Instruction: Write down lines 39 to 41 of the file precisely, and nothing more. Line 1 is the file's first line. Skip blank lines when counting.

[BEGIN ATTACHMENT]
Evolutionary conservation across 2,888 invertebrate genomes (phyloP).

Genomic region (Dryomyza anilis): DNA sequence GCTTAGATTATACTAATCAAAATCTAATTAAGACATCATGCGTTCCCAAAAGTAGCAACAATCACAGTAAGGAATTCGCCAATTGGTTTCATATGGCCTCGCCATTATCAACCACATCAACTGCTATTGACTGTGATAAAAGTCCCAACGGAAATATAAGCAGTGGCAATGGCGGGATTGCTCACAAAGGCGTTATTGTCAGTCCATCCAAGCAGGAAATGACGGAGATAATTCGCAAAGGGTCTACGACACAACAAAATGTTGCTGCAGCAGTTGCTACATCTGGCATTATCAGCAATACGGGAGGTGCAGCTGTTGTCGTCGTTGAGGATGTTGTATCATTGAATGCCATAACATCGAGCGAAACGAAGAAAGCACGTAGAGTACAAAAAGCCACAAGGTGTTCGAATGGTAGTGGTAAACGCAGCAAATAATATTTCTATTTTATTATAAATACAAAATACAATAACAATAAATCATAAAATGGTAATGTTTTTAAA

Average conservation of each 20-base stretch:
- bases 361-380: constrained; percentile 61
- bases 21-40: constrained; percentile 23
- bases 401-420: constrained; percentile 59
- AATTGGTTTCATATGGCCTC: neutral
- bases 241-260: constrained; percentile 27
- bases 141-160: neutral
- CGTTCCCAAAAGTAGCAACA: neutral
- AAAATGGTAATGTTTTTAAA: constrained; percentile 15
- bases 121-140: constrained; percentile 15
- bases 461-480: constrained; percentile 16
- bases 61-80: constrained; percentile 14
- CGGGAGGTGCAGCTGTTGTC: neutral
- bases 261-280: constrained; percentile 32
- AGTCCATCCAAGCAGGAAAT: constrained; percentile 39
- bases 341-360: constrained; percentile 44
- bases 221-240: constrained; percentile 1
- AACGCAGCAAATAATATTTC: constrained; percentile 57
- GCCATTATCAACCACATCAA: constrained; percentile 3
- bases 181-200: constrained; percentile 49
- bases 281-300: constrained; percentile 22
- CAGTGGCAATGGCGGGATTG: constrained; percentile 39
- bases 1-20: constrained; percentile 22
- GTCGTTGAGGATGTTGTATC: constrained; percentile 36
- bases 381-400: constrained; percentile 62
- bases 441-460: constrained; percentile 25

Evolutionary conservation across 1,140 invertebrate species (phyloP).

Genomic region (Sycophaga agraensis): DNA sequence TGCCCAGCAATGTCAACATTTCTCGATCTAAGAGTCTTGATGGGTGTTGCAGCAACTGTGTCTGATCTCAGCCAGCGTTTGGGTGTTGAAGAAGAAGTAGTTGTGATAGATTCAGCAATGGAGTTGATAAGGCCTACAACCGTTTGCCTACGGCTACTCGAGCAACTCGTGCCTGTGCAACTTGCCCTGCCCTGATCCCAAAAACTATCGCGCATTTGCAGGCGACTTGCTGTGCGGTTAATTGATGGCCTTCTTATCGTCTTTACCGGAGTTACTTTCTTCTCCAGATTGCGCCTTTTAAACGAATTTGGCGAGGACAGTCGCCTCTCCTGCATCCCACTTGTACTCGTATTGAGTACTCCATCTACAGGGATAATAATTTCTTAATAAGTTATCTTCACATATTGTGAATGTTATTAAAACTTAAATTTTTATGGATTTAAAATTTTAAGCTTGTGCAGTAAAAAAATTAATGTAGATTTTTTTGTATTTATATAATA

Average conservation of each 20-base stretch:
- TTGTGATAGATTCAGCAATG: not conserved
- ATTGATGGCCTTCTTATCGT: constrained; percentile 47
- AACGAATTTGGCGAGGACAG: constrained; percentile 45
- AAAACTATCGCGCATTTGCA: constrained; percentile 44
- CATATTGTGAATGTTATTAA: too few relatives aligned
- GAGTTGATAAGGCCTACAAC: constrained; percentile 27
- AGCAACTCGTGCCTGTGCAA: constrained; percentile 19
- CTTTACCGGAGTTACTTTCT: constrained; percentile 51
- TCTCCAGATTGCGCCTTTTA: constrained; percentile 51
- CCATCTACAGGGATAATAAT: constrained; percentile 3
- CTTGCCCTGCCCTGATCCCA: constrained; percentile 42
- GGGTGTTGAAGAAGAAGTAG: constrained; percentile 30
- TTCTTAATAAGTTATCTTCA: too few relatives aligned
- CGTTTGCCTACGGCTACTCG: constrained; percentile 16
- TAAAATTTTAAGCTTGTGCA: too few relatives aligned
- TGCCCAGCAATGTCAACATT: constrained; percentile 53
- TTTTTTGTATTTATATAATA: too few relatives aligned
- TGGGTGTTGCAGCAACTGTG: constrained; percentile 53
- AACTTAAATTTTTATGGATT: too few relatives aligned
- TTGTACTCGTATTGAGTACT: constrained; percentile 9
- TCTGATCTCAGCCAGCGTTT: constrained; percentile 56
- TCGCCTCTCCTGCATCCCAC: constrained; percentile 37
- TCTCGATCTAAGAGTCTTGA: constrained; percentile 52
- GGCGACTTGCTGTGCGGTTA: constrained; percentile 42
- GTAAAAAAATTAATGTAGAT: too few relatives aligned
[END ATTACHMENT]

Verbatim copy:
- CTTTACCGGAGTTACTTTCT: constrained; percentile 51
- TCTCCAGATTGCGCCTTTTA: constrained; percentile 51
- CCATCTACAGGGATAATAAT: constrained; percentile 3